Perdue spokeswoman Casey Black said in a phone call after this story was originally published that the senator is in favor of ending the shutdown and is trying to get to a solution on border security.
Trump told Schumer in December that he would be "proud" to shut down the government in pursuit of constructing a wall along the U.S.-Mexico border — the central promise of his 2016 presidential campaign. But he quickly reverted to blaming Democrats for refusing to allocate money toward a wall as part of any spending deal to fund the whole government.
Republicans have been quick to point out that Democrats have in the recent past been willing to provide much more money for a border wall as part of broader immigration reform efforts, none of which came to pass. Trump is currently asking for $5.7 billion, which the Office of Management and Budget recently estimated would help build fewer than 250 miles of wall on the nearly 2,000-mile border.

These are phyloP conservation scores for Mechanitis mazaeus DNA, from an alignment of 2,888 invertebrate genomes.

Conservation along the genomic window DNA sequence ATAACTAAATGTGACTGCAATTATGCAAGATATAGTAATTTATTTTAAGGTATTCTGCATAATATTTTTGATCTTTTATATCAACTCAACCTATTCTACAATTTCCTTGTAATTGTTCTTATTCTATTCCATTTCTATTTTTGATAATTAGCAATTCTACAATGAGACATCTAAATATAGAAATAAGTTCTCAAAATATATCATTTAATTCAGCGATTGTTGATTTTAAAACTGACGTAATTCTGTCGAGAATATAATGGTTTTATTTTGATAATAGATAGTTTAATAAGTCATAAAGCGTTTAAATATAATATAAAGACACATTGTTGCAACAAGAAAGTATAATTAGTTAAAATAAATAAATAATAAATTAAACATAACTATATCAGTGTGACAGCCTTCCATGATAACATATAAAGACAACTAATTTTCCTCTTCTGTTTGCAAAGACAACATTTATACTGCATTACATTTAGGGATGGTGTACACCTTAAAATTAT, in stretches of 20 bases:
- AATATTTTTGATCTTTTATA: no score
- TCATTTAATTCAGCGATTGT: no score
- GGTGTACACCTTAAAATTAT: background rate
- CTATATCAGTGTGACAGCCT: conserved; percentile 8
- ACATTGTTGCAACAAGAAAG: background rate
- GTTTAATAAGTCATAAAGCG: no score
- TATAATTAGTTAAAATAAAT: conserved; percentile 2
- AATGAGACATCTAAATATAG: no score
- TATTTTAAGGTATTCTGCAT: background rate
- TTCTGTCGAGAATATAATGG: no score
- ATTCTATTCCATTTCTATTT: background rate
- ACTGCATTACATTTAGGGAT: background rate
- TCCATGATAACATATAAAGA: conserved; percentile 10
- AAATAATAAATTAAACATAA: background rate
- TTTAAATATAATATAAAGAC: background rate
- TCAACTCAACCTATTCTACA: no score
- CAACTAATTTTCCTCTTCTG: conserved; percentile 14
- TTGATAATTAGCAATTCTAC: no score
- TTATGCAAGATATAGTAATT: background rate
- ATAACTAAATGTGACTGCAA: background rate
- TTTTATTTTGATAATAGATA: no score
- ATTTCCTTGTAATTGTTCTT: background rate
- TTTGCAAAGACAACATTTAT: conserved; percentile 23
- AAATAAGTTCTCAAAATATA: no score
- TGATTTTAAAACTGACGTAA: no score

Schumer and other Democrats, however, argue that holding firm against Trump's wall proposal in this standoff will prevent the president from using government shutdowns as a negotiating tactic in the future.
"The last thing you want to do is reward the president's behavior of holding all these folks hostage," Sen. Mark Warner, D-Va., vice chairman of the Senate Intelligence Committee, said Wednesday on "Squawk Box."
"If this tactic at all proves to be successful, you'll see it again on debt ceiling, see it again on the end-of-the-year spending bills," Warner added. He noted "the amount of economic hurt that is taking place at the family level and on the general economy level" in Virginia and Washington, D.C., already.